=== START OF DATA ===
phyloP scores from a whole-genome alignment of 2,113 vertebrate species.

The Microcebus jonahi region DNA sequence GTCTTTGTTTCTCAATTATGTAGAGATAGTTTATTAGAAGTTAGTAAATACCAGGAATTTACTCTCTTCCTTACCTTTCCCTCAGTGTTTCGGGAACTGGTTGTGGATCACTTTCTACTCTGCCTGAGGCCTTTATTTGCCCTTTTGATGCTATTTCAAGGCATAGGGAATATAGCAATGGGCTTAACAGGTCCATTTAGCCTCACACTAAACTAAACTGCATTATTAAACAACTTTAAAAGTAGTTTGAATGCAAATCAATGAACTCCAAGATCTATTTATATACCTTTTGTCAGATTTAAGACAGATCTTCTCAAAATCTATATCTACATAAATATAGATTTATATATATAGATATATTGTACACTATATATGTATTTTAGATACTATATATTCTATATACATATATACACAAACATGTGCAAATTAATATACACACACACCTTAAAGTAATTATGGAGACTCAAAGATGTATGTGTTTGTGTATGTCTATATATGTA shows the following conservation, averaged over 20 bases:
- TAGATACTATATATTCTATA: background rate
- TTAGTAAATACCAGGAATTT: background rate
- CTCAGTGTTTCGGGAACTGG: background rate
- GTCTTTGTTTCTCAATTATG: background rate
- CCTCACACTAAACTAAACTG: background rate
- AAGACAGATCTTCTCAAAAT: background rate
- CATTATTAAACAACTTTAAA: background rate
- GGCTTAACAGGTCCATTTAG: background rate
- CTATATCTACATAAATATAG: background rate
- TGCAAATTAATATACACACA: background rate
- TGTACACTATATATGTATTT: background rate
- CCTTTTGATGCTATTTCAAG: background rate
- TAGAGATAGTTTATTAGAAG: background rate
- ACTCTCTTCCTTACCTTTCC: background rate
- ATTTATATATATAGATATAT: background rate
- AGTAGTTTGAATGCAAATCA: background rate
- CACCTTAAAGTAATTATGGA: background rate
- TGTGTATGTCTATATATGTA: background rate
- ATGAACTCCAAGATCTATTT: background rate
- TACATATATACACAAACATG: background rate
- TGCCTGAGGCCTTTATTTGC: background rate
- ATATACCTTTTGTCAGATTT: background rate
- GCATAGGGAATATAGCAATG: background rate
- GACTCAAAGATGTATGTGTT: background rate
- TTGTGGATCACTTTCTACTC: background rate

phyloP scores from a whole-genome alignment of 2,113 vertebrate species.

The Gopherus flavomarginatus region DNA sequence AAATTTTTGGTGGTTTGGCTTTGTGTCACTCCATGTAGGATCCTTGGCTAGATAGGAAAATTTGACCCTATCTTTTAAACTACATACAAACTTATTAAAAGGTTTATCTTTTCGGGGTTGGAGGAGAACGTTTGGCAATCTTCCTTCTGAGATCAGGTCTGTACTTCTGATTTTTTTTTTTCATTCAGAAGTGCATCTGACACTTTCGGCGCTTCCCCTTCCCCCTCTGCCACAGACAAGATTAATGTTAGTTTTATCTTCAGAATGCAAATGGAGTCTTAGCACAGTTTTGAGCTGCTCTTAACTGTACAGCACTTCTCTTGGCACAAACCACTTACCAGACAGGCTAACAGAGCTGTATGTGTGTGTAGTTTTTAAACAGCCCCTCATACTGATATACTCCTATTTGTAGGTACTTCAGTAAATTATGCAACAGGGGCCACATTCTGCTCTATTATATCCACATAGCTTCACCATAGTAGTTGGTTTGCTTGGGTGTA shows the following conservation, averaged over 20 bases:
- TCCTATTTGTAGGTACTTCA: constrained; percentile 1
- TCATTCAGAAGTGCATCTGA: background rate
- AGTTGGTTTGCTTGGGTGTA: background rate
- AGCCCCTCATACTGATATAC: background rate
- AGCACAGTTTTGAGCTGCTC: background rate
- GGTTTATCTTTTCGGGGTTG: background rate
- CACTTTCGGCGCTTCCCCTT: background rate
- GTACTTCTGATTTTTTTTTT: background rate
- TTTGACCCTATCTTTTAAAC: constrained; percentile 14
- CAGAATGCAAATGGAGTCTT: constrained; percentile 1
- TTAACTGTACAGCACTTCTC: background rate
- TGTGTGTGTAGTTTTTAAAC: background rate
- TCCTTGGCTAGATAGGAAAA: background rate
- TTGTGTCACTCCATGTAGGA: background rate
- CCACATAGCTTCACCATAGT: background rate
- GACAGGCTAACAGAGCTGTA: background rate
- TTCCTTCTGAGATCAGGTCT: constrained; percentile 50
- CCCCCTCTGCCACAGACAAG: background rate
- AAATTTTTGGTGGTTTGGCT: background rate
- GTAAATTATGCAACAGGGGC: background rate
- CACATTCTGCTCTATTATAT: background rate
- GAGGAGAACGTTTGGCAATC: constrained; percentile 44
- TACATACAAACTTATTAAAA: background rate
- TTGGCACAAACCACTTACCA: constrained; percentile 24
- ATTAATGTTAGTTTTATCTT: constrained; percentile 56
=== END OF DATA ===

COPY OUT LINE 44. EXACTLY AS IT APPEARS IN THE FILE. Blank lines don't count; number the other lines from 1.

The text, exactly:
- CCACATAGCTTCACCATAGT: background rate